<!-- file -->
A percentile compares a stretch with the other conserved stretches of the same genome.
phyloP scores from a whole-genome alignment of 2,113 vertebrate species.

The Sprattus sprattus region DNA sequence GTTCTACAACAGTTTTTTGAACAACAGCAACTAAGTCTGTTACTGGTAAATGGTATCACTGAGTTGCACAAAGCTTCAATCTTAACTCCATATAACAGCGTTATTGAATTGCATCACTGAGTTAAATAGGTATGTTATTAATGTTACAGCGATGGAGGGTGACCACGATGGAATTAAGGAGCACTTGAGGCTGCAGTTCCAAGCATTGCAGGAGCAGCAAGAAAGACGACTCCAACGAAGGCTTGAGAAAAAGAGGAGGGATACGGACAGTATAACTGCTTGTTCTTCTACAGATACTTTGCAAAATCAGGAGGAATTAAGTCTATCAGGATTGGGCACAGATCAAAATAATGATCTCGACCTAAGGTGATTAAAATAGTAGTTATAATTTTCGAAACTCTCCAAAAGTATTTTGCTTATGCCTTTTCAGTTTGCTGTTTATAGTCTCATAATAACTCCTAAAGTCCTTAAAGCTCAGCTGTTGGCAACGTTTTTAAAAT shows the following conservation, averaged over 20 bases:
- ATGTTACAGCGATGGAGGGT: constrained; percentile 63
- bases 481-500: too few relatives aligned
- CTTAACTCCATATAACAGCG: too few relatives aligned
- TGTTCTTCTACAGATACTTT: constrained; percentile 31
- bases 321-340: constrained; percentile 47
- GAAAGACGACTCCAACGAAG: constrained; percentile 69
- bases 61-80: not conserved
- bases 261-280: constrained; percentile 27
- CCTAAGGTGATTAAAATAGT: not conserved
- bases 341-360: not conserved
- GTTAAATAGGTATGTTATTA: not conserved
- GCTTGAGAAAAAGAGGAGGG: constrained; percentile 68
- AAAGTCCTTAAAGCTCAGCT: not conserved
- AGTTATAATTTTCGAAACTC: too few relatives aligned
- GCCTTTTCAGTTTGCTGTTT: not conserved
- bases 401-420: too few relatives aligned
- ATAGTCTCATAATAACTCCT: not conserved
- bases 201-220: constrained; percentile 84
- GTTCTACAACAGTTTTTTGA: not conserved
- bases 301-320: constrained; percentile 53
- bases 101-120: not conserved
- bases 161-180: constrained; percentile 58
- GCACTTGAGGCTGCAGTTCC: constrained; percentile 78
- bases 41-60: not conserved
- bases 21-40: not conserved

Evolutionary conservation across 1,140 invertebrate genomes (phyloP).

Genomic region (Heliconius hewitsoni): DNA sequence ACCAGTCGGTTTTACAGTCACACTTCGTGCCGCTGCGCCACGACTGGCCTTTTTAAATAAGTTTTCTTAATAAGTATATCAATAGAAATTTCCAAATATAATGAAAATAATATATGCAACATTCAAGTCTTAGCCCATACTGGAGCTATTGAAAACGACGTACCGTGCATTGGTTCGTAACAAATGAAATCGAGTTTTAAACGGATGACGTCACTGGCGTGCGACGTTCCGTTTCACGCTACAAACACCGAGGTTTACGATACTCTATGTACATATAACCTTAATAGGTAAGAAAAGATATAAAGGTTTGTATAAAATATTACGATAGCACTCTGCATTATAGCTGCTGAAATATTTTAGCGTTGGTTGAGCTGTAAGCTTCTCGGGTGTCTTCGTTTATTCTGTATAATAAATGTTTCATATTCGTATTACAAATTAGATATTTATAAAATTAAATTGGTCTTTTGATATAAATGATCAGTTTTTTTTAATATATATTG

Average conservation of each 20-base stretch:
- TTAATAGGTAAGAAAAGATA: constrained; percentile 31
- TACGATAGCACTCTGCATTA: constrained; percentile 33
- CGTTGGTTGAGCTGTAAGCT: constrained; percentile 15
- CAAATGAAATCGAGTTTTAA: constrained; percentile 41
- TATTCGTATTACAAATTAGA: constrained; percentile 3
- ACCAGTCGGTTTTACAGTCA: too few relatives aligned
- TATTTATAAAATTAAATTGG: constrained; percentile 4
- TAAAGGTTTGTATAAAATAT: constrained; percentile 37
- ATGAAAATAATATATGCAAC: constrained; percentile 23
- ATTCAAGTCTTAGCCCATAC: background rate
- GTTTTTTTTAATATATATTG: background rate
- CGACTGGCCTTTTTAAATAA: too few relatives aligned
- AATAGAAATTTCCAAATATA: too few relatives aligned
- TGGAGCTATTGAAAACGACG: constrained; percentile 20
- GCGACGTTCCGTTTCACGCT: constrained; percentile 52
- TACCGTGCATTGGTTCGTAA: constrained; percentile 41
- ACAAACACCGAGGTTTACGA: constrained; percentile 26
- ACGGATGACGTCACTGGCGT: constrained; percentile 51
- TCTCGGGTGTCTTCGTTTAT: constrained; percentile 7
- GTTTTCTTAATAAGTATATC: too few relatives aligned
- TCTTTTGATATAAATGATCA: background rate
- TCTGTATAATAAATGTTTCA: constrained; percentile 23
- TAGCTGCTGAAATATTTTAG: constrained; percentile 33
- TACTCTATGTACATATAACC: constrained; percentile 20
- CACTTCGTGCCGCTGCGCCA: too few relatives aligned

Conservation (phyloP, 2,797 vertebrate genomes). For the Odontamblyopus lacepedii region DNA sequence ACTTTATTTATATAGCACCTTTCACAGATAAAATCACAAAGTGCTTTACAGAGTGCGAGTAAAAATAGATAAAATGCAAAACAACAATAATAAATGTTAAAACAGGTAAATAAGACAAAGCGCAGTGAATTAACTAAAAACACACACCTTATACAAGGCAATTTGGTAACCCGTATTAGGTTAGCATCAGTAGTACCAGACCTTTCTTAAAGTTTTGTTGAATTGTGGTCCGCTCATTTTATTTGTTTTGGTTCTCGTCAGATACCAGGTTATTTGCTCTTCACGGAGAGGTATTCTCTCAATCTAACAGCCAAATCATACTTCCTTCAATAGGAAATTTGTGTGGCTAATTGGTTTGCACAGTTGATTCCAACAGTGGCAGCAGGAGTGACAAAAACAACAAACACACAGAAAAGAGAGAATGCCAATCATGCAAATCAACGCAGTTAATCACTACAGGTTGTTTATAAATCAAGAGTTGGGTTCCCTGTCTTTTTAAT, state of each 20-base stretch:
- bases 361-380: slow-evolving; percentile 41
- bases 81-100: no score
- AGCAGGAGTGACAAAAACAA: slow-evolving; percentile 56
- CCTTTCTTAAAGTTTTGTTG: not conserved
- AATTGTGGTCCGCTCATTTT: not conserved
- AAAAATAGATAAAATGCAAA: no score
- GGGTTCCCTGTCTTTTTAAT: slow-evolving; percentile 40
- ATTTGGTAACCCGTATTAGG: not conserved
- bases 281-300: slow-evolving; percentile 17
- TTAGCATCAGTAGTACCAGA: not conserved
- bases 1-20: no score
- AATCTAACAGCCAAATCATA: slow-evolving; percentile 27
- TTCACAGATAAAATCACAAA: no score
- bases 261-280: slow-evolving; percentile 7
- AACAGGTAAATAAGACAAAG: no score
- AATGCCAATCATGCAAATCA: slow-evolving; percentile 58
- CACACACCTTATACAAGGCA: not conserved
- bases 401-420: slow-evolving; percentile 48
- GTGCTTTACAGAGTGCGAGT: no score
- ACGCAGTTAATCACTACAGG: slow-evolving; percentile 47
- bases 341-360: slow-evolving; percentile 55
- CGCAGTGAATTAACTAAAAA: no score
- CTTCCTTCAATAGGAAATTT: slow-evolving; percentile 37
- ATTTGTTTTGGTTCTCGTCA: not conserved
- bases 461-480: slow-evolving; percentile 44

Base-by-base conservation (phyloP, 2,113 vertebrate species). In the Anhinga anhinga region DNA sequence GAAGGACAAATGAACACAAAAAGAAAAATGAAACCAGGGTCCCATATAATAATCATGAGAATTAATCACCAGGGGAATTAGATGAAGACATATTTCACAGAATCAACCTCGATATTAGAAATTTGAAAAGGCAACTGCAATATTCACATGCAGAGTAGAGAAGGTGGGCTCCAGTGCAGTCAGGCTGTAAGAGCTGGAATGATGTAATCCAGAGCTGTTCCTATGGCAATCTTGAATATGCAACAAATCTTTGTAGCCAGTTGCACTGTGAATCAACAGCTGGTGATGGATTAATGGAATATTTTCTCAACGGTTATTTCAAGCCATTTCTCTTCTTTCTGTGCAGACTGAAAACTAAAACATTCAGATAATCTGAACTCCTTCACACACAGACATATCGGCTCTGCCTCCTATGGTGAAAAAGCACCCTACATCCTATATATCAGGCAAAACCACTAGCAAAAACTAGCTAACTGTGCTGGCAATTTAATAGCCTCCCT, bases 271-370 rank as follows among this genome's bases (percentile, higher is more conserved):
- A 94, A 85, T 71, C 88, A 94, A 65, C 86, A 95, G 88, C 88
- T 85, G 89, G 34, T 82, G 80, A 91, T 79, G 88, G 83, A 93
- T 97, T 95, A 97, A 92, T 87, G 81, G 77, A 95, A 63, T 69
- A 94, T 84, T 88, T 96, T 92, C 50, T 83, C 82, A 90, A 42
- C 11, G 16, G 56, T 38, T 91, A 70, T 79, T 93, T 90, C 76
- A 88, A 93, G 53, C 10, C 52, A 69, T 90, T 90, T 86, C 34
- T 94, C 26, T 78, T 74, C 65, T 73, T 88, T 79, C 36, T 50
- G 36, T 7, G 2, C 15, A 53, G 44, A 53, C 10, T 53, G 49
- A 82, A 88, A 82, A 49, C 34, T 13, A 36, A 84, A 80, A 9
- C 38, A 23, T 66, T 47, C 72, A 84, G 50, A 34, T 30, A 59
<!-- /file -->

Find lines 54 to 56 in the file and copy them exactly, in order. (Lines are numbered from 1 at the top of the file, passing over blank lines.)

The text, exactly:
- TAGCTGCTGAAATATTTTAG: constrained; percentile 33
- TACTCTATGTACATATAACC: constrained; percentile 20
- CACTTCGTGCCGCTGCGCCA: too few relatives aligned